The basis for these sideboard limits is described in detail in the final rules implementing the Crab Rationalization Program (70 FR 10174, March 2, 2005) and Amendment 83 (76 FR 74670, December 1, 2011). Table 18 lists the revised 2012 groundfish sideboard limitations for non-AFA crab vessels. It replaces Table 18 in the final 2011 and 2012 GOA harvest specifications (76 FR 11131-11132, March 1, 2011). All targeted or incidental catch of sideboard species made by non-AFA crab vessels or associated License Limitation Program groundfish licenses will be deducted from these sideboard limits. This action revises only the Pacific cod sideboards in Table 18; however, the entire suite of species and sideboards in the table are re-published in order to eliminate potential confusion that the other groundfish sideboards specified in Table 18 are no longer effective.[The GPO has not yet made images accessible. Image ER29DE11.003]
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Changes to Halibut PSC Apportionments ↑
Section 679.21(d) establishes annual halibut PSC limit apportionments for trawl and hook-and-line gear. The trawl gear apportionment is further divided seasonally and between the deep-water and shallow-water species categories. The hook-and-line gear apportionment is divided seasonally, and also between the demersal shelf rockfish (DSR) fishery and the remaining groundfish fisheries. This action revises the annual hook-and-line gear “other than DSR” halibut PSC limit to the “other hook-and-line fisheries” by dividing the annual halibut PSC limit between the hook-and-line CV and C/P sectors.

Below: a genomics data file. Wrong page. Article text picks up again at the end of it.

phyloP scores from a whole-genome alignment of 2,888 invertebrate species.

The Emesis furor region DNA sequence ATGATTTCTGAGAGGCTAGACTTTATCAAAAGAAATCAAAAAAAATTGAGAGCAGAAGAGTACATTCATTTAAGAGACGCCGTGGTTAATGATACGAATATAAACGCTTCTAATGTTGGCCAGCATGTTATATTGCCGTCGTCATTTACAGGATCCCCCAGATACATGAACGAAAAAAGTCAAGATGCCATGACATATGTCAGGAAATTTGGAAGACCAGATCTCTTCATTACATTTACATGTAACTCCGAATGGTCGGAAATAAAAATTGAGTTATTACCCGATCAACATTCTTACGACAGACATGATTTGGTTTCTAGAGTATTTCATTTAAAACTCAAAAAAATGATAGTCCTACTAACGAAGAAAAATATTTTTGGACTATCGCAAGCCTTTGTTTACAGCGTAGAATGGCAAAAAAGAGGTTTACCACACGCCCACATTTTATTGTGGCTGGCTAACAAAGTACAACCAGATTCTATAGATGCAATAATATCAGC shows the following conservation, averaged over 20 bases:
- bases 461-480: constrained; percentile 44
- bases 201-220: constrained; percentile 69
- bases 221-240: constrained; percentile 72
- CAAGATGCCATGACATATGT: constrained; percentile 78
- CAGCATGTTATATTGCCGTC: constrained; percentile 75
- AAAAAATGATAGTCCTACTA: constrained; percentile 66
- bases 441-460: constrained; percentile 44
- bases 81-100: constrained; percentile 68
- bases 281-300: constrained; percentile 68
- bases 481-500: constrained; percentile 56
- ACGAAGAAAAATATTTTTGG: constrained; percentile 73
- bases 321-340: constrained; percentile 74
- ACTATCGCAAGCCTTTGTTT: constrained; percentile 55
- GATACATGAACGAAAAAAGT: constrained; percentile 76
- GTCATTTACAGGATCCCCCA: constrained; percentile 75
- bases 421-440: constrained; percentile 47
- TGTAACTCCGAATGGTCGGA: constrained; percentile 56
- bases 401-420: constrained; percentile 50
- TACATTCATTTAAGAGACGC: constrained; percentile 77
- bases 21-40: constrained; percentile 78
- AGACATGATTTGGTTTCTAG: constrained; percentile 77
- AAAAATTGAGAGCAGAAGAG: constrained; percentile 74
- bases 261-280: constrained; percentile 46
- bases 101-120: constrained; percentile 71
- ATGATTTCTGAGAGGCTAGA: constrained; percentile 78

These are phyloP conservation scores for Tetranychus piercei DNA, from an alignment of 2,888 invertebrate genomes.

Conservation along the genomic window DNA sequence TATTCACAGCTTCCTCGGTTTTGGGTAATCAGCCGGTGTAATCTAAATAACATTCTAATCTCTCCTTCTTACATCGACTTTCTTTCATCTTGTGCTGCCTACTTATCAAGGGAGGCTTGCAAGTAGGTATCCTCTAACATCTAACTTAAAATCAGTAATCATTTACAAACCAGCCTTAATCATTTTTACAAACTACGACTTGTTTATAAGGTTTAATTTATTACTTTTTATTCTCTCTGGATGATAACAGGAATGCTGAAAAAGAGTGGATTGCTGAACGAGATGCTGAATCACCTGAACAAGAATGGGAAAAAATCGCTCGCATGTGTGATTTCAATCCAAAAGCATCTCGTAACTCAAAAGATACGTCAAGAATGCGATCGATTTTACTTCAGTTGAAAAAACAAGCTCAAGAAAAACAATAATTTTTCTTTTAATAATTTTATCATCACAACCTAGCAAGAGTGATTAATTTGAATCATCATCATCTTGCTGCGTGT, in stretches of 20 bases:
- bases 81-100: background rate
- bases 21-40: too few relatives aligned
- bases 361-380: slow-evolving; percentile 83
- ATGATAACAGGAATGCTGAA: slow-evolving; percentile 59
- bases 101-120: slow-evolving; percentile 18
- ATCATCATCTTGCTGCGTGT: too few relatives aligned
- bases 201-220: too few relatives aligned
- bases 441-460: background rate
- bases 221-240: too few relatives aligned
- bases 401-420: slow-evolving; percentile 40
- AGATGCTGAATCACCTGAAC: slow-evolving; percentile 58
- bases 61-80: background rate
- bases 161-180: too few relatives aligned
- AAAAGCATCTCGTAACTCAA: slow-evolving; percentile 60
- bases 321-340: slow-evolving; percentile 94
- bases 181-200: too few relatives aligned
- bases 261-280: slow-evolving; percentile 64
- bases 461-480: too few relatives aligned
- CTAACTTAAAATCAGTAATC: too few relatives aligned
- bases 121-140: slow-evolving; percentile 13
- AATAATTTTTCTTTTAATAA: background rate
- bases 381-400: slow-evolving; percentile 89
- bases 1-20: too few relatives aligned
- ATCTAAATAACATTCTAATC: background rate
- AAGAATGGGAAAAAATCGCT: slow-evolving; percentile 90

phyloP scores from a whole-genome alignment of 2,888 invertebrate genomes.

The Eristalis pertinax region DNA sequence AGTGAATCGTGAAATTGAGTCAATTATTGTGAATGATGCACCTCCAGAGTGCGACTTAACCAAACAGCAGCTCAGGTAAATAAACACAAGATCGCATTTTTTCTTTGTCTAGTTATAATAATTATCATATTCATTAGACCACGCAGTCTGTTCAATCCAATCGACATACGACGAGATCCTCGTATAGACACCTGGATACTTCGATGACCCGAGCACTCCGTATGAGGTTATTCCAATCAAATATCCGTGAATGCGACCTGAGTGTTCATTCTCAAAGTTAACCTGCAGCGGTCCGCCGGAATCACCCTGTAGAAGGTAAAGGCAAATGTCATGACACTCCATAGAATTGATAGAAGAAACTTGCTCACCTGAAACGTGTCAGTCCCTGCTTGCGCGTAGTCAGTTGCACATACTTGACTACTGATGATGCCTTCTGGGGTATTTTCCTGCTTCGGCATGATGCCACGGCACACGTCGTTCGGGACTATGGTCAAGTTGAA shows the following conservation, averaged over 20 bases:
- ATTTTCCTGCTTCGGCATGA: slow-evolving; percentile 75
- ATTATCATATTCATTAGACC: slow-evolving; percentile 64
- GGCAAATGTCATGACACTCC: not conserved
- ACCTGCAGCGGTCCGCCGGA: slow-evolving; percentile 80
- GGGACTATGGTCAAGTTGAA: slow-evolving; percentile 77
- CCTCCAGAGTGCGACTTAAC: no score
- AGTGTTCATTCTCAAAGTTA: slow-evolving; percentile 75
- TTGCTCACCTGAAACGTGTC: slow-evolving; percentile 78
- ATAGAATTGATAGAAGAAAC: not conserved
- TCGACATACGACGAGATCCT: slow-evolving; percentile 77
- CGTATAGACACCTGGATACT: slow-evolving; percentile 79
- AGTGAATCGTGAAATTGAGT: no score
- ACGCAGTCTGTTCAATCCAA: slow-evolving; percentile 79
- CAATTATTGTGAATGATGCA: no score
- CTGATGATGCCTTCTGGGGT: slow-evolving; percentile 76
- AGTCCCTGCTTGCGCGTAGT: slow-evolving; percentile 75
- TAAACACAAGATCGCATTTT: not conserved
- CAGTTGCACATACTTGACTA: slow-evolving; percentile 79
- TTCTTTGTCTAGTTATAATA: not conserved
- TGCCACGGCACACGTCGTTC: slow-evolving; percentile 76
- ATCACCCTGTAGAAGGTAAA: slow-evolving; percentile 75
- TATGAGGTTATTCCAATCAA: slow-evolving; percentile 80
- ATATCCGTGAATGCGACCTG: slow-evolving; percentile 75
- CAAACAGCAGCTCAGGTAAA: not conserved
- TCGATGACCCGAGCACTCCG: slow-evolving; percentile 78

This change is intended to increase the ability of each hook-and-line sector to plan its fishing operations and harvest its respective Pacific cod allocation. Apportioning the halibut PSC limit to hook-and-line CV and C/P sectors will prevent one sector from pre-empting the other sector's fishing season by taking a greater proportion of the hook-and-line halibut PSC limit than expected. These PSC apportionments also will apply to hook-and-line CVs and C/Ps operating in the Eastern GOA; however, the halibut PSC limit apportionments only are derived from Pacific cod TAC allocations to the Western and Central GOA. Annually, NMFS will calculate the halibut PSC limit apportionments for the entire GOA to hook-and-line CVs and C/Ps.
This action adds Table 26 to the final 2011 and 2012 harvest specifications to specify new halibut PSC limits by each hook-and-line sector and by season as required by § 679.21(d)(4)(iii)(B). These changes reflect the halibut PSC allocation revisions made under Amendment 83 (76 FR 74670, December 1, 2011), which modified the “other than DSR” hook-and-line halibut PSC apportionment to the “other hook-and-line fisheries” by dividing it between the two hook-and-line sectors. The halibut PSC limit apportioned to the trawl gear sector was not changed by Amendment 83. Comprehensive changes to GOA halibut PSC limits and apportionments currently are under development and consideration by the Council.